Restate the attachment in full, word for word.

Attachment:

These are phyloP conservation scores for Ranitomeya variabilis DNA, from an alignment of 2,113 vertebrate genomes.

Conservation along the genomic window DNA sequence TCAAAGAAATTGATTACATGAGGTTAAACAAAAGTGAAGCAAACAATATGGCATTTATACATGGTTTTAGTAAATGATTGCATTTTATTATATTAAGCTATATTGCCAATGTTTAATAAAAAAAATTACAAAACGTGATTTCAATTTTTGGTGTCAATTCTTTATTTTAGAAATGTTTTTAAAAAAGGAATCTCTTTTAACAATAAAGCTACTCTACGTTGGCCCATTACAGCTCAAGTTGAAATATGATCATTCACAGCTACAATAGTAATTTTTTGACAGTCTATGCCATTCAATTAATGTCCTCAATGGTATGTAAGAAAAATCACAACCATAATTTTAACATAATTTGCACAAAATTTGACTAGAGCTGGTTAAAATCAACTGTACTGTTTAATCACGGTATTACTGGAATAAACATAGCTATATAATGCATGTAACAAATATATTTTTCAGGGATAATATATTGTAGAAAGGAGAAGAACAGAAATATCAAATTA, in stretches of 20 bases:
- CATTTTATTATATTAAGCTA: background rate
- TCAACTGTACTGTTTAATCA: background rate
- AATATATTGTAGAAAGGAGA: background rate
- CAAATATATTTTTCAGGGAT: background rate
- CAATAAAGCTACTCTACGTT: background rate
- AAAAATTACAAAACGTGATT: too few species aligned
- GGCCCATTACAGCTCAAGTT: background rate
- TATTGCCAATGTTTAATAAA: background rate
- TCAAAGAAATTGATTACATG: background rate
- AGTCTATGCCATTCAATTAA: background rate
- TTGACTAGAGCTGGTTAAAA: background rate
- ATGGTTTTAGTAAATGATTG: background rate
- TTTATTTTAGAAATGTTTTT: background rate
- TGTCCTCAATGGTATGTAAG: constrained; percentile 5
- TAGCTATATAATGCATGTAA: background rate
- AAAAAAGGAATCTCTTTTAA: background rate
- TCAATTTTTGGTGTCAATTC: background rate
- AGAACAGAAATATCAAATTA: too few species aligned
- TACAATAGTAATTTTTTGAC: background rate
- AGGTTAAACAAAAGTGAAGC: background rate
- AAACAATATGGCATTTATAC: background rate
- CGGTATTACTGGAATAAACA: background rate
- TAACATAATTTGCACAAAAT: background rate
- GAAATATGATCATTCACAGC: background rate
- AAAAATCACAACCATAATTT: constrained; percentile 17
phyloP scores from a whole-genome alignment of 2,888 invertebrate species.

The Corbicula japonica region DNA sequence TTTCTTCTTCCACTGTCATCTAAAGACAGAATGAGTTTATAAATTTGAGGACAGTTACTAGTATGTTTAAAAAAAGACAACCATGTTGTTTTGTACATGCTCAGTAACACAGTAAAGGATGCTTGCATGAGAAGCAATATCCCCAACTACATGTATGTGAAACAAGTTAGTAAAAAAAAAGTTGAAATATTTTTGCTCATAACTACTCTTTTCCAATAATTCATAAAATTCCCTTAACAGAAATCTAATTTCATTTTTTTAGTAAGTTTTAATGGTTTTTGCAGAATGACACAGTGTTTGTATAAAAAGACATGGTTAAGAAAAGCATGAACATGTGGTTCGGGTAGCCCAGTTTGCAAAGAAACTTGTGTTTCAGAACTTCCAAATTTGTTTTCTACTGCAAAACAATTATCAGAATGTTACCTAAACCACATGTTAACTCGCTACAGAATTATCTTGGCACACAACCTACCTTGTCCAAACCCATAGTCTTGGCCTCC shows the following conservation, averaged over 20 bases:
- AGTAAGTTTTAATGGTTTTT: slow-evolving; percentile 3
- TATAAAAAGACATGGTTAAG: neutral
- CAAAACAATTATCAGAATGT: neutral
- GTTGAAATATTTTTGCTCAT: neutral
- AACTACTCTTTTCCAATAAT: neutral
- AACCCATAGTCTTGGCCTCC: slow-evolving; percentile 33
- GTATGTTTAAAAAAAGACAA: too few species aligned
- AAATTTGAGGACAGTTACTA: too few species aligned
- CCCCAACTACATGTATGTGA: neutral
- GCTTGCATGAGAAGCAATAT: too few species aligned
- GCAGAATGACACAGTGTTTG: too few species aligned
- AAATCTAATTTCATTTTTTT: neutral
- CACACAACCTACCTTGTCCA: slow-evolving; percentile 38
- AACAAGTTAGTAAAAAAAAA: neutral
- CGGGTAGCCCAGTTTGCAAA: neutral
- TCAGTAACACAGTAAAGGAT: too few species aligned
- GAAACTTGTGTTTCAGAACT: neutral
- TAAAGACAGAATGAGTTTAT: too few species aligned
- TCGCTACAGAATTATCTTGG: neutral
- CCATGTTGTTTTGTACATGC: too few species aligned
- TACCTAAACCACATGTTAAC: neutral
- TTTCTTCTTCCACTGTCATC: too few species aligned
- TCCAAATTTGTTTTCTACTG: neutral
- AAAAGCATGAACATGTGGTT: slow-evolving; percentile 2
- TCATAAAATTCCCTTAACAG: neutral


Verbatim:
These are phyloP conservation scores for Ranitomeya variabilis DNA, from an alignment of 2,113 vertebrate genomes.

Conservation along the genomic window DNA sequence TCAAAGAAATTGATTACATGAGGTTAAACAAAAGTGAAGCAAACAATATGGCATTTATACATGGTTTTAGTAAATGATTGCATTTTATTATATTAAGCTATATTGCCAATGTTTAATAAAAAAAATTACAAAACGTGATTTCAATTTTTGGTGTCAATTCTTTATTTTAGAAATGTTTTTAAAAAAGGAATCTCTTTTAACAATAAAGCTACTCTACGTTGGCCCATTACAGCTCAAGTTGAAATATGATCATTCACAGCTACAATAGTAATTTTTTGACAGTCTATGCCATTCAATTAATGTCCTCAATGGTATGTAAGAAAAATCACAACCATAATTTTAACATAATTTGCACAAAATTTGACTAGAGCTGGTTAAAATCAACTGTACTGTTTAATCACGGTATTACTGGAATAAACATAGCTATATAATGCATGTAACAAATATATTTTTCAGGGATAATATATTGTAGAAAGGAGAAGAACAGAAATATCAAATTA, in stretches of 20 bases:
- CATTTTATTATATTAAGCTA: background rate
- TCAACTGTACTGTTTAATCA: background rate
- AATATATTGTAGAAAGGAGA: background rate
- CAAATATATTTTTCAGGGAT: background rate
- CAATAAAGCTACTCTACGTT: background rate
- AAAAATTACAAAACGTGATT: too few species aligned
- GGCCCATTACAGCTCAAGTT: background rate
- TATTGCCAATGTTTAATAAA: background rate
- TCAAAGAAATTGATTACATG: background rate
- AGTCTATGCCATTCAATTAA: background rate
- TTGACTAGAGCTGGTTAAAA: background rate
- ATGGTTTTAGTAAATGATTG: background rate
- TTTATTTTAGAAATGTTTTT: background rate
- TGTCCTCAATGGTATGTAAG: constrained; percentile 5
- TAGCTATATAATGCATGTAA: background rate
- AAAAAAGGAATCTCTTTTAA: background rate
- TCAATTTTTGGTGTCAATTC: background rate
- AGAACAGAAATATCAAATTA: too few species aligned
- TACAATAGTAATTTTTTGAC: background rate
- AGGTTAAACAAAAGTGAAGC: background rate
- AAACAATATGGCATTTATAC: background rate
- CGGTATTACTGGAATAAACA: background rate
- TAACATAATTTGCACAAAAT: background rate
- GAAATATGATCATTCACAGC: background rate
- AAAAATCACAACCATAATTT: constrained; percentile 17
phyloP scores from a whole-genome alignment of 2,888 invertebrate species.

The Corbicula japonica region DNA sequence TTTCTTCTTCCACTGTCATCTAAAGACAGAATGAGTTTATAAATTTGAGGACAGTTACTAGTATGTTTAAAAAAAGACAACCATGTTGTTTTGTACATGCTCAGTAACACAGTAAAGGATGCTTGCATGAGAAGCAATATCCCCAACTACATGTATGTGAAACAAGTTAGTAAAAAAAAAGTTGAAATATTTTTGCTCATAACTACTCTTTTCCAATAATTCATAAAATTCCCTTAACAGAAATCTAATTTCATTTTTTTAGTAAGTTTTAATGGTTTTTGCAGAATGACACAGTGTTTGTATAAAAAGACATGGTTAAGAAAAGCATGAACATGTGGTTCGGGTAGCCCAGTTTGCAAAGAAACTTGTGTTTCAGAACTTCCAAATTTGTTTTCTACTGCAAAACAATTATCAGAATGTTACCTAAACCACATGTTAACTCGCTACAGAATTATCTTGGCACACAACCTACCTTGTCCAAACCCATAGTCTTGGCCTCC shows the following conservation, averaged over 20 bases:
- AGTAAGTTTTAATGGTTTTT: slow-evolving; percentile 3
- TATAAAAAGACATGGTTAAG: neutral
- CAAAACAATTATCAGAATGT: neutral
- GTTGAAATATTTTTGCTCAT: neutral
- AACTACTCTTTTCCAATAAT: neutral
- AACCCATAGTCTTGGCCTCC: slow-evolving; percentile 33
- GTATGTTTAAAAAAAGACAA: too few species aligned
- AAATTTGAGGACAGTTACTA: too few species aligned
- CCCCAACTACATGTATGTGA: neutral
- GCTTGCATGAGAAGCAATAT: too few species aligned
- GCAGAATGACACAGTGTTTG: too few species aligned
- AAATCTAATTTCATTTTTTT: neutral
- CACACAACCTACCTTGTCCA: slow-evolving; percentile 38
- AACAAGTTAGTAAAAAAAAA: neutral
- CGGGTAGCCCAGTTTGCAAA: neutral
- TCAGTAACACAGTAAAGGAT: too few species aligned
- GAAACTTGTGTTTCAGAACT: neutral
- TAAAGACAGAATGAGTTTAT: too few species aligned
- TCGCTACAGAATTATCTTGG: neutral
- CCATGTTGTTTTGTACATGC: too few species aligned
- TACCTAAACCACATGTTAAC: neutral
- TTTCTTCTTCCACTGTCATC: too few species aligned
- TCCAAATTTGTTTTCTACTG: neutral
- AAAAGCATGAACATGTGGTT: slow-evolving; percentile 2
- TCATAAAATTCCCTTAACAG: neutral